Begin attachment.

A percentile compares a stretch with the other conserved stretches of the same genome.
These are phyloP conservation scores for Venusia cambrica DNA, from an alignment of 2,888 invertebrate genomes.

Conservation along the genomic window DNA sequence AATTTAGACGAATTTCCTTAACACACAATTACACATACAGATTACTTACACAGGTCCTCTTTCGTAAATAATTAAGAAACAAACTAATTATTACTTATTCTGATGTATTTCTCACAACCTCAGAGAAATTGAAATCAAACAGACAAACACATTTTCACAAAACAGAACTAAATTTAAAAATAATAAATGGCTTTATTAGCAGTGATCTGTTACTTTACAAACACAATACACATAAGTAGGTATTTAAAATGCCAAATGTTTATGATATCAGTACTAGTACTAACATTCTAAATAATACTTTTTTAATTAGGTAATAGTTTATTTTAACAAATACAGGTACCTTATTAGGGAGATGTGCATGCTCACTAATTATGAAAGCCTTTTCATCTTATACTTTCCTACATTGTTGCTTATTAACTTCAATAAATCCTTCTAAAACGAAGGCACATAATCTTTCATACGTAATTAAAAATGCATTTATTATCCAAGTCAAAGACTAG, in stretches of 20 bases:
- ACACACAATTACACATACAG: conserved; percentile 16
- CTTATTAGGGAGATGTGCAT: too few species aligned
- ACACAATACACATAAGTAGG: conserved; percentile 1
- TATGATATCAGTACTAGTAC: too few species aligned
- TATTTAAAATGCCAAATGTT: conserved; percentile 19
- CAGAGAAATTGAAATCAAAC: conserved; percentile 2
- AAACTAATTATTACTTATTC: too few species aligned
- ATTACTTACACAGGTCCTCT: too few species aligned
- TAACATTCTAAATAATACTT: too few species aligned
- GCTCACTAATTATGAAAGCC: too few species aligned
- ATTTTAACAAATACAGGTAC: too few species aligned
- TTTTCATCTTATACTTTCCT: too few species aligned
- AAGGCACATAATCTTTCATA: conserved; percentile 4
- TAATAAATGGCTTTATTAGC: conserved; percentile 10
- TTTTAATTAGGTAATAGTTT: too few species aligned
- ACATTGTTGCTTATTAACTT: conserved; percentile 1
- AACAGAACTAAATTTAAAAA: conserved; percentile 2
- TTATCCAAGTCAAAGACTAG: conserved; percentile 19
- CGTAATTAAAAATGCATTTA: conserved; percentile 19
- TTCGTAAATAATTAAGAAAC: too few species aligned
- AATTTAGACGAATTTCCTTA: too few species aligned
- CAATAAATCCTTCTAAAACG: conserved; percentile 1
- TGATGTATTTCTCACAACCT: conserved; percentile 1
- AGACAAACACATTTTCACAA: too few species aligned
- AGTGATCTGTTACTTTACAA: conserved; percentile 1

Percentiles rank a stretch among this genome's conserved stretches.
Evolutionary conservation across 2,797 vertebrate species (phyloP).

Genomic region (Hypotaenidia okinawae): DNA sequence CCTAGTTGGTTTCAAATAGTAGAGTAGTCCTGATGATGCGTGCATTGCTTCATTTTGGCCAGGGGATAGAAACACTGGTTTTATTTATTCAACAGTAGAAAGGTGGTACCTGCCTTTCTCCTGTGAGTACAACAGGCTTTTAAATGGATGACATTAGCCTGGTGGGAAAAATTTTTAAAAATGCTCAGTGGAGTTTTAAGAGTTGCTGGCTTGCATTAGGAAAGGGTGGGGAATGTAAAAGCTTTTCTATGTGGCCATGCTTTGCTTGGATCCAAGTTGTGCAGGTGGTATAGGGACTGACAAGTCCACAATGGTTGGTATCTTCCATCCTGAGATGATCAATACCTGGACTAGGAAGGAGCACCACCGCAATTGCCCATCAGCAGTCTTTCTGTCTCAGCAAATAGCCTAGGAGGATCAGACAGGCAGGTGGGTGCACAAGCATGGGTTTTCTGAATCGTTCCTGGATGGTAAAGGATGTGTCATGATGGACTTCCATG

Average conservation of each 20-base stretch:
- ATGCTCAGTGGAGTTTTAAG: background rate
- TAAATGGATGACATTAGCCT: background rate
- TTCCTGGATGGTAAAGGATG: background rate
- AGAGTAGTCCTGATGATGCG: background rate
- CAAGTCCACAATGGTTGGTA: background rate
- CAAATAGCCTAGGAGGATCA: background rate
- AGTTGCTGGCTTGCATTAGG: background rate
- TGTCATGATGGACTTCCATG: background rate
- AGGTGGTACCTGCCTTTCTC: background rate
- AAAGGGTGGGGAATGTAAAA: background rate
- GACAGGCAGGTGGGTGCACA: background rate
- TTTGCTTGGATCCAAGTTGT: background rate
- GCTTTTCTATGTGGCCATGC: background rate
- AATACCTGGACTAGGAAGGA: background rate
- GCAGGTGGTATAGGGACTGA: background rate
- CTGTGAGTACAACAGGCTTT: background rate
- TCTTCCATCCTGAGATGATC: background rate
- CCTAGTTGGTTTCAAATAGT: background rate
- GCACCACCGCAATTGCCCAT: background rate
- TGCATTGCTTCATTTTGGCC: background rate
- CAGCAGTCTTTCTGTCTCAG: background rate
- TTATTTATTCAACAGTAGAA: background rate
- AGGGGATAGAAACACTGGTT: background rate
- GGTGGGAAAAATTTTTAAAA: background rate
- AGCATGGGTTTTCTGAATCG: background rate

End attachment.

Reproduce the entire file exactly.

A percentile compares a stretch with the other conserved stretches of the same genome.
These are phyloP conservation scores for Venusia cambrica DNA, from an alignment of 2,888 invertebrate genomes.

Conservation along the genomic window DNA sequence AATTTAGACGAATTTCCTTAACACACAATTACACATACAGATTACTTACACAGGTCCTCTTTCGTAAATAATTAAGAAACAAACTAATTATTACTTATTCTGATGTATTTCTCACAACCTCAGAGAAATTGAAATCAAACAGACAAACACATTTTCACAAAACAGAACTAAATTTAAAAATAATAAATGGCTTTATTAGCAGTGATCTGTTACTTTACAAACACAATACACATAAGTAGGTATTTAAAATGCCAAATGTTTATGATATCAGTACTAGTACTAACATTCTAAATAATACTTTTTTAATTAGGTAATAGTTTATTTTAACAAATACAGGTACCTTATTAGGGAGATGTGCATGCTCACTAATTATGAAAGCCTTTTCATCTTATACTTTCCTACATTGTTGCTTATTAACTTCAATAAATCCTTCTAAAACGAAGGCACATAATCTTTCATACGTAATTAAAAATGCATTTATTATCCAAGTCAAAGACTAG, in stretches of 20 bases:
- ACACACAATTACACATACAG: conserved; percentile 16
- CTTATTAGGGAGATGTGCAT: too few species aligned
- ACACAATACACATAAGTAGG: conserved; percentile 1
- TATGATATCAGTACTAGTAC: too few species aligned
- TATTTAAAATGCCAAATGTT: conserved; percentile 19
- CAGAGAAATTGAAATCAAAC: conserved; percentile 2
- AAACTAATTATTACTTATTC: too few species aligned
- ATTACTTACACAGGTCCTCT: too few species aligned
- TAACATTCTAAATAATACTT: too few species aligned
- GCTCACTAATTATGAAAGCC: too few species aligned
- ATTTTAACAAATACAGGTAC: too few species aligned
- TTTTCATCTTATACTTTCCT: too few species aligned
- AAGGCACATAATCTTTCATA: conserved; percentile 4
- TAATAAATGGCTTTATTAGC: conserved; percentile 10
- TTTTAATTAGGTAATAGTTT: too few species aligned
- ACATTGTTGCTTATTAACTT: conserved; percentile 1
- AACAGAACTAAATTTAAAAA: conserved; percentile 2
- TTATCCAAGTCAAAGACTAG: conserved; percentile 19
- CGTAATTAAAAATGCATTTA: conserved; percentile 19
- TTCGTAAATAATTAAGAAAC: too few species aligned
- AATTTAGACGAATTTCCTTA: too few species aligned
- CAATAAATCCTTCTAAAACG: conserved; percentile 1
- TGATGTATTTCTCACAACCT: conserved; percentile 1
- AGACAAACACATTTTCACAA: too few species aligned
- AGTGATCTGTTACTTTACAA: conserved; percentile 1

Percentiles rank a stretch among this genome's conserved stretches.
Evolutionary conservation across 2,797 vertebrate species (phyloP).

Genomic region (Hypotaenidia okinawae): DNA sequence CCTAGTTGGTTTCAAATAGTAGAGTAGTCCTGATGATGCGTGCATTGCTTCATTTTGGCCAGGGGATAGAAACACTGGTTTTATTTATTCAACAGTAGAAAGGTGGTACCTGCCTTTCTCCTGTGAGTACAACAGGCTTTTAAATGGATGACATTAGCCTGGTGGGAAAAATTTTTAAAAATGCTCAGTGGAGTTTTAAGAGTTGCTGGCTTGCATTAGGAAAGGGTGGGGAATGTAAAAGCTTTTCTATGTGGCCATGCTTTGCTTGGATCCAAGTTGTGCAGGTGGTATAGGGACTGACAAGTCCACAATGGTTGGTATCTTCCATCCTGAGATGATCAATACCTGGACTAGGAAGGAGCACCACCGCAATTGCCCATCAGCAGTCTTTCTGTCTCAGCAAATAGCCTAGGAGGATCAGACAGGCAGGTGGGTGCACAAGCATGGGTTTTCTGAATCGTTCCTGGATGGTAAAGGATGTGTCATGATGGACTTCCATG

Average conservation of each 20-base stretch:
- ATGCTCAGTGGAGTTTTAAG: background rate
- TAAATGGATGACATTAGCCT: background rate
- TTCCTGGATGGTAAAGGATG: background rate
- AGAGTAGTCCTGATGATGCG: background rate
- CAAGTCCACAATGGTTGGTA: background rate
- CAAATAGCCTAGGAGGATCA: background rate
- AGTTGCTGGCTTGCATTAGG: background rate
- TGTCATGATGGACTTCCATG: background rate
- AGGTGGTACCTGCCTTTCTC: background rate
- AAAGGGTGGGGAATGTAAAA: background rate
- GACAGGCAGGTGGGTGCACA: background rate
- TTTGCTTGGATCCAAGTTGT: background rate
- GCTTTTCTATGTGGCCATGC: background rate
- AATACCTGGACTAGGAAGGA: background rate
- GCAGGTGGTATAGGGACTGA: background rate
- CTGTGAGTACAACAGGCTTT: background rate
- TCTTCCATCCTGAGATGATC: background rate
- CCTAGTTGGTTTCAAATAGT: background rate
- GCACCACCGCAATTGCCCAT: background rate
- TGCATTGCTTCATTTTGGCC: background rate
- CAGCAGTCTTTCTGTCTCAG: background rate
- TTATTTATTCAACAGTAGAA: background rate
- AGGGGATAGAAACACTGGTT: background rate
- GGTGGGAAAAATTTTTAAAA: background rate
- AGCATGGGTTTTCTGAATCG: background rate